It's a well known fact that if you are looking at a blog that has anything to do with creativity and family life, you are never more than 2 blogroll clicks of separation from Angry Chicken. Amy Karol is one of the Pacific Northwest godmothers of blogging, and with good reason. Not only is she talented, funny, and smart, but when she writes about her family and their creative endeavors, you never get the feeling that she's trying to create a glossy facade of perfection. She shows us warmth and reality, and whether she's writing about soup, fold-over-elastic, handmade gifts, or a pair of shoes that's making her feel "wanty", you'll click away from her blog feeling like you've just read a letter from an old friend.
We're elated that Amy is joining our Big Blog Family. Even if you've been a fan since she first started blogging in '05, we hope that you'll learn something new about her today. Click on down for the interview!
Name: Amy Karol
Location: Portland, Oregon
Website: Angry Chicken
Kids: Sadie Pearl (8), Delia Jean (6), Lydia Rose (3.5)
When you first started blogging back in early '05, what other blogs were out there that inspired you? I read Not Martha before even knowing what blogs were, and then over a year later found Wee Wonderfuls and Loobylu. Then, within I think about 6 months after starting my blog, it seemed 1000s of craft blogs started, and it seemed many of them were from fellow Portlanders, which was really cool. It was a crazy, amazing time. I know it's cliche to say "I miss the early days when everyone was so excited and we didn't know what we were doing, making it up as we went. . ." but it's true. There was an incredible amount of passion and energy back then, it was fast and furious. There was no branding, no advertising—there is passion now, don't get me wrong, it's just different. Many craft blogs are much more slick and professional than they were 5 years ago. Not too many crafters showing a failed craft project with cat hair stuck on it, you know? And with so many beloved magazines folding, craft and design bloggers have taken the lead, and have a huge advantage in many ways to magazines and newspapers. The publishing world is a whole different animal now than when I started blogging.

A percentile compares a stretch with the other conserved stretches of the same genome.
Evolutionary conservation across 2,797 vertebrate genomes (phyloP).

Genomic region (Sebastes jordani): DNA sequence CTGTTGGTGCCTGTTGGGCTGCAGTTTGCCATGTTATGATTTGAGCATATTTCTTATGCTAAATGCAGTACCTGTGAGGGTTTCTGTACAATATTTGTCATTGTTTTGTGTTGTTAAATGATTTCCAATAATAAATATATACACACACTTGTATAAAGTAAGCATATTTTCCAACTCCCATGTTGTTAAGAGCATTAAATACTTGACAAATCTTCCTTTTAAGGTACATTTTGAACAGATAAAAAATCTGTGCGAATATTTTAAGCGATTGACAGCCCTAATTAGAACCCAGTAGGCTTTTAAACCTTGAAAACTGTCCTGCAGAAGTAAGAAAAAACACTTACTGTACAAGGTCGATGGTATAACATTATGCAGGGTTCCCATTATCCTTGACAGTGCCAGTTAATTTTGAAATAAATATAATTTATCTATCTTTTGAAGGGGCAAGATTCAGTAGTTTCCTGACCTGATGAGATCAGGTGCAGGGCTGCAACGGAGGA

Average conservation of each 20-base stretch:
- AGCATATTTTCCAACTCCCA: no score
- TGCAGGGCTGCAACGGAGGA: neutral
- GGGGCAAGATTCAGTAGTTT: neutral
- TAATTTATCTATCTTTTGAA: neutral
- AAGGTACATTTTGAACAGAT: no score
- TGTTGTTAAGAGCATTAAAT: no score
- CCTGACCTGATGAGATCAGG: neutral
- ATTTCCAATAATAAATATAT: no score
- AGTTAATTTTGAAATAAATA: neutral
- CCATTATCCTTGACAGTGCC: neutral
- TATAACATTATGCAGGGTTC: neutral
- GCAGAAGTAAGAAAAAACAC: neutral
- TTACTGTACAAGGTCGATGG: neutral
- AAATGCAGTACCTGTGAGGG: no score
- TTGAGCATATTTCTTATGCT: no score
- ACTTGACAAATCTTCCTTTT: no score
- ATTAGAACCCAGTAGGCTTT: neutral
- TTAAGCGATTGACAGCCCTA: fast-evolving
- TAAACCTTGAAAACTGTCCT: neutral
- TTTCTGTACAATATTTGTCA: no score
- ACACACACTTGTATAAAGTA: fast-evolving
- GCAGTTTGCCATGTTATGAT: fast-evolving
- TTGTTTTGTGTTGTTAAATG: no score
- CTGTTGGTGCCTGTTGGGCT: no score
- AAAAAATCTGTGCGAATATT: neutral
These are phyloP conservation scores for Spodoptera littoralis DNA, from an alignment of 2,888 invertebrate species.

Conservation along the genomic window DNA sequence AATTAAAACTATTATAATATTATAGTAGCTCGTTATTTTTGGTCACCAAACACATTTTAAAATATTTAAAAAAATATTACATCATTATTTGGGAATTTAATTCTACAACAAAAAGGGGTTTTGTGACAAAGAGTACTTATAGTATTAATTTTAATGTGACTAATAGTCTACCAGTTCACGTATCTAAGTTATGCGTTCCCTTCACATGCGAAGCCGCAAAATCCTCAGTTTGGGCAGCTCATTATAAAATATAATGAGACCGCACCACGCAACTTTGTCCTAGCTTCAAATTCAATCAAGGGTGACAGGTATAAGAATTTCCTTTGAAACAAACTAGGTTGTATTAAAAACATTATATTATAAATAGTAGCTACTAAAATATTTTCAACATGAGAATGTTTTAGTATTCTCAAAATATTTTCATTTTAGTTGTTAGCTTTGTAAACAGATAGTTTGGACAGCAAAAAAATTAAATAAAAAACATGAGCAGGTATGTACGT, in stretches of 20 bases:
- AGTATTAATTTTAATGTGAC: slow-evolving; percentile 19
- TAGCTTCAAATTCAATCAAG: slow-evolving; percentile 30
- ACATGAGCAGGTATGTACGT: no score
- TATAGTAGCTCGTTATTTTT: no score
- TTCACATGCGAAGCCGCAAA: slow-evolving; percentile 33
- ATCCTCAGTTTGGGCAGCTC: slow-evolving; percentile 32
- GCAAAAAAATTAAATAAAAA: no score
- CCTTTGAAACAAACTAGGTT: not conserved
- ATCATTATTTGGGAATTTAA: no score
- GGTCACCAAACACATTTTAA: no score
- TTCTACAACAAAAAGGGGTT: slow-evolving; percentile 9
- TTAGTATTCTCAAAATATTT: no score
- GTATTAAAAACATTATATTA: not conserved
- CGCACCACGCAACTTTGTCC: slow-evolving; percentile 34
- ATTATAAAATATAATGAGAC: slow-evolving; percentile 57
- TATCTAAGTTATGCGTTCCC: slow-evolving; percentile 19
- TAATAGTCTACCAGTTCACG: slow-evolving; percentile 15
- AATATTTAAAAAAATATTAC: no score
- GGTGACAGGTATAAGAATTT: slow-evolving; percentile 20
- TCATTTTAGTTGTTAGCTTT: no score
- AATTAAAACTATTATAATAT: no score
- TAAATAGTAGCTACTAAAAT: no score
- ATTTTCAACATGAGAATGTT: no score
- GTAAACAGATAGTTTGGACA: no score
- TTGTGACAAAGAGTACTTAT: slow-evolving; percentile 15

Has your aesthetic evolved since you started? Blogging? Yes, just as it always has with anything creative I do. I get influenced by new things, distracted by others. Some things are a constant with me and sometimes I get enamored with something and then quickly move on. I think that folk art will always be a huge influence for me. I just keep looking back on my old needlecraft books. Folk-style craft with an almost tribal bent is where I always seem to end up. Also, 1930s-1950s fashion and textile design is a huge part of my world and a constant source of inspiration for me.